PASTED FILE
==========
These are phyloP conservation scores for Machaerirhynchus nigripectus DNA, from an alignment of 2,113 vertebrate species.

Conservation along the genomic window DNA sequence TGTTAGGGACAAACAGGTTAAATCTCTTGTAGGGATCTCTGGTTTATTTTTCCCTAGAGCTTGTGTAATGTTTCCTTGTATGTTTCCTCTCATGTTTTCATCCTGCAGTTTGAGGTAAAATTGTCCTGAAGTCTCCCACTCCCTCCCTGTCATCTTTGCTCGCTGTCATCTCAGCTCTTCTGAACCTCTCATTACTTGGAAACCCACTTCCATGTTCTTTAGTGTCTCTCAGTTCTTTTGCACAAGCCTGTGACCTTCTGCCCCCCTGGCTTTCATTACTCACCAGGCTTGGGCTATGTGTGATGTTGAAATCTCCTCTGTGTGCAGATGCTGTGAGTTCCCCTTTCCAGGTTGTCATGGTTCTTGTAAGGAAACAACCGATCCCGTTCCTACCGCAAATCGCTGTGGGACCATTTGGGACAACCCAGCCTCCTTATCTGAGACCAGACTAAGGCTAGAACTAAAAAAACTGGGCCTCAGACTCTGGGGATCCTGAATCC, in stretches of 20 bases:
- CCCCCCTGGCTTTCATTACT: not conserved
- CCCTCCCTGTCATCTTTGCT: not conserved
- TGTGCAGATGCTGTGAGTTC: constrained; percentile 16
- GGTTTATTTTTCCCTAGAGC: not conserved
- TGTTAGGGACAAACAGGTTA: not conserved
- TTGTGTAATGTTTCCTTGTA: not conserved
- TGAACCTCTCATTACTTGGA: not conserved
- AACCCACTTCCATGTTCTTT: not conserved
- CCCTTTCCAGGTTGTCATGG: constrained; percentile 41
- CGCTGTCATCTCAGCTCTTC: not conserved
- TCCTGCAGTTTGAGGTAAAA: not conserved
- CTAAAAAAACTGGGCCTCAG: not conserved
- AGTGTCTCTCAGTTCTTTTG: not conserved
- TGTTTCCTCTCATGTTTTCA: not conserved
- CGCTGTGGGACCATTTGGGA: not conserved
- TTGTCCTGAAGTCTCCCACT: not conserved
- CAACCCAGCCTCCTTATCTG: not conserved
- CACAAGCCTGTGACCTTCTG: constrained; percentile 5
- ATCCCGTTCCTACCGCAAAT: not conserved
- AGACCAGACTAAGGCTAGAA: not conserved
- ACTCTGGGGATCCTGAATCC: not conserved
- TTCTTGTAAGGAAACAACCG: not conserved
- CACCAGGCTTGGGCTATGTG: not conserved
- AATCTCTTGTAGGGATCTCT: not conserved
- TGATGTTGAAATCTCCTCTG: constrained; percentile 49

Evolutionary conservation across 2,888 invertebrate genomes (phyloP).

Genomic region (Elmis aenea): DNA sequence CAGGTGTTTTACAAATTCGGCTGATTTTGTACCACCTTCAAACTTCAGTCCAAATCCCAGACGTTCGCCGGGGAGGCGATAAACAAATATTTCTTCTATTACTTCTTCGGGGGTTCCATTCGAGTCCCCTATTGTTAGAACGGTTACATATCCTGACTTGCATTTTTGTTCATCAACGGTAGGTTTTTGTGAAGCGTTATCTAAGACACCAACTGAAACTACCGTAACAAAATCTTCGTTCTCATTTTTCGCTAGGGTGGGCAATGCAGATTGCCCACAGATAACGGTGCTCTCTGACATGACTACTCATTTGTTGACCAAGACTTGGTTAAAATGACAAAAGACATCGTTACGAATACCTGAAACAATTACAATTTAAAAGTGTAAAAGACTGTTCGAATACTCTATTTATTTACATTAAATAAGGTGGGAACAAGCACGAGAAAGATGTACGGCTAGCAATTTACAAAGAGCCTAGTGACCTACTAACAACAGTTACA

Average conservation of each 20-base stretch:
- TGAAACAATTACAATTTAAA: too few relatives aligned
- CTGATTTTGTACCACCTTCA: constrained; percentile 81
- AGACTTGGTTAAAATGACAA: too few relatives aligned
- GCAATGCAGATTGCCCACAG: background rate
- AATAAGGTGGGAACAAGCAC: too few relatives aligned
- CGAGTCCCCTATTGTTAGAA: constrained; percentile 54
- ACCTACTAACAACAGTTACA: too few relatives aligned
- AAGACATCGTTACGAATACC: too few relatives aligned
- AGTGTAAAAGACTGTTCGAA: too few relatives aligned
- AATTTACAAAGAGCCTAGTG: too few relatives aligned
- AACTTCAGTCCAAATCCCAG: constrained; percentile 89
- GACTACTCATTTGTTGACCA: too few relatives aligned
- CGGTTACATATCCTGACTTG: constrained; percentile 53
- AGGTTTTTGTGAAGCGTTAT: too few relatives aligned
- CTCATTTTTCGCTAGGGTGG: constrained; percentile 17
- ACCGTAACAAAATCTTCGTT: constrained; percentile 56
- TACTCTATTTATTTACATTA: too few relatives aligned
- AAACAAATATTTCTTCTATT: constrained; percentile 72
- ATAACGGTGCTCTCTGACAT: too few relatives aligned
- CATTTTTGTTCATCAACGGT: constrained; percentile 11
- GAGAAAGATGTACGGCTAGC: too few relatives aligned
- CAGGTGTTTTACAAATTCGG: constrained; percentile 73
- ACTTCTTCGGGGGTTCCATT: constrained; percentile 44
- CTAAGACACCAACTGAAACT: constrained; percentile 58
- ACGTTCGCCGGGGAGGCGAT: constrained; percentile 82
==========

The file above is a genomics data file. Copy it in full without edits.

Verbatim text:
These are phyloP conservation scores for Machaerirhynchus nigripectus DNA, from an alignment of 2,113 vertebrate species.

Conservation along the genomic window DNA sequence TGTTAGGGACAAACAGGTTAAATCTCTTGTAGGGATCTCTGGTTTATTTTTCCCTAGAGCTTGTGTAATGTTTCCTTGTATGTTTCCTCTCATGTTTTCATCCTGCAGTTTGAGGTAAAATTGTCCTGAAGTCTCCCACTCCCTCCCTGTCATCTTTGCTCGCTGTCATCTCAGCTCTTCTGAACCTCTCATTACTTGGAAACCCACTTCCATGTTCTTTAGTGTCTCTCAGTTCTTTTGCACAAGCCTGTGACCTTCTGCCCCCCTGGCTTTCATTACTCACCAGGCTTGGGCTATGTGTGATGTTGAAATCTCCTCTGTGTGCAGATGCTGTGAGTTCCCCTTTCCAGGTTGTCATGGTTCTTGTAAGGAAACAACCGATCCCGTTCCTACCGCAAATCGCTGTGGGACCATTTGGGACAACCCAGCCTCCTTATCTGAGACCAGACTAAGGCTAGAACTAAAAAAACTGGGCCTCAGACTCTGGGGATCCTGAATCC, in stretches of 20 bases:
- CCCCCCTGGCTTTCATTACT: not conserved
- CCCTCCCTGTCATCTTTGCT: not conserved
- TGTGCAGATGCTGTGAGTTC: constrained; percentile 16
- GGTTTATTTTTCCCTAGAGC: not conserved
- TGTTAGGGACAAACAGGTTA: not conserved
- TTGTGTAATGTTTCCTTGTA: not conserved
- TGAACCTCTCATTACTTGGA: not conserved
- AACCCACTTCCATGTTCTTT: not conserved
- CCCTTTCCAGGTTGTCATGG: constrained; percentile 41
- CGCTGTCATCTCAGCTCTTC: not conserved
- TCCTGCAGTTTGAGGTAAAA: not conserved
- CTAAAAAAACTGGGCCTCAG: not conserved
- AGTGTCTCTCAGTTCTTTTG: not conserved
- TGTTTCCTCTCATGTTTTCA: not conserved
- CGCTGTGGGACCATTTGGGA: not conserved
- TTGTCCTGAAGTCTCCCACT: not conserved
- CAACCCAGCCTCCTTATCTG: not conserved
- CACAAGCCTGTGACCTTCTG: constrained; percentile 5
- ATCCCGTTCCTACCGCAAAT: not conserved
- AGACCAGACTAAGGCTAGAA: not conserved
- ACTCTGGGGATCCTGAATCC: not conserved
- TTCTTGTAAGGAAACAACCG: not conserved
- CACCAGGCTTGGGCTATGTG: not conserved
- AATCTCTTGTAGGGATCTCT: not conserved
- TGATGTTGAAATCTCCTCTG: constrained; percentile 49

Evolutionary conservation across 2,888 invertebrate genomes (phyloP).

Genomic region (Elmis aenea): DNA sequence CAGGTGTTTTACAAATTCGGCTGATTTTGTACCACCTTCAAACTTCAGTCCAAATCCCAGACGTTCGCCGGGGAGGCGATAAACAAATATTTCTTCTATTACTTCTTCGGGGGTTCCATTCGAGTCCCCTATTGTTAGAACGGTTACATATCCTGACTTGCATTTTTGTTCATCAACGGTAGGTTTTTGTGAAGCGTTATCTAAGACACCAACTGAAACTACCGTAACAAAATCTTCGTTCTCATTTTTCGCTAGGGTGGGCAATGCAGATTGCCCACAGATAACGGTGCTCTCTGACATGACTACTCATTTGTTGACCAAGACTTGGTTAAAATGACAAAAGACATCGTTACGAATACCTGAAACAATTACAATTTAAAAGTGTAAAAGACTGTTCGAATACTCTATTTATTTACATTAAATAAGGTGGGAACAAGCACGAGAAAGATGTACGGCTAGCAATTTACAAAGAGCCTAGTGACCTACTAACAACAGTTACA

Average conservation of each 20-base stretch:
- TGAAACAATTACAATTTAAA: too few relatives aligned
- CTGATTTTGTACCACCTTCA: constrained; percentile 81
- AGACTTGGTTAAAATGACAA: too few relatives aligned
- GCAATGCAGATTGCCCACAG: background rate
- AATAAGGTGGGAACAAGCAC: too few relatives aligned
- CGAGTCCCCTATTGTTAGAA: constrained; percentile 54
- ACCTACTAACAACAGTTACA: too few relatives aligned
- AAGACATCGTTACGAATACC: too few relatives aligned
- AGTGTAAAAGACTGTTCGAA: too few relatives aligned
- AATTTACAAAGAGCCTAGTG: too few relatives aligned
- AACTTCAGTCCAAATCCCAG: constrained; percentile 89
- GACTACTCATTTGTTGACCA: too few relatives aligned
- CGGTTACATATCCTGACTTG: constrained; percentile 53
- AGGTTTTTGTGAAGCGTTAT: too few relatives aligned
- CTCATTTTTCGCTAGGGTGG: constrained; percentile 17
- ACCGTAACAAAATCTTCGTT: constrained; percentile 56
- TACTCTATTTATTTACATTA: too few relatives aligned
- AAACAAATATTTCTTCTATT: constrained; percentile 72
- ATAACGGTGCTCTCTGACAT: too few relatives aligned
- CATTTTTGTTCATCAACGGT: constrained; percentile 11
- GAGAAAGATGTACGGCTAGC: too few relatives aligned
- CAGGTGTTTTACAAATTCGG: constrained; percentile 73
- ACTTCTTCGGGGGTTCCATT: constrained; percentile 44
- CTAAGACACCAACTGAAACT: constrained; percentile 58
- ACGTTCGCCGGGGAGGCGAT: constrained; percentile 82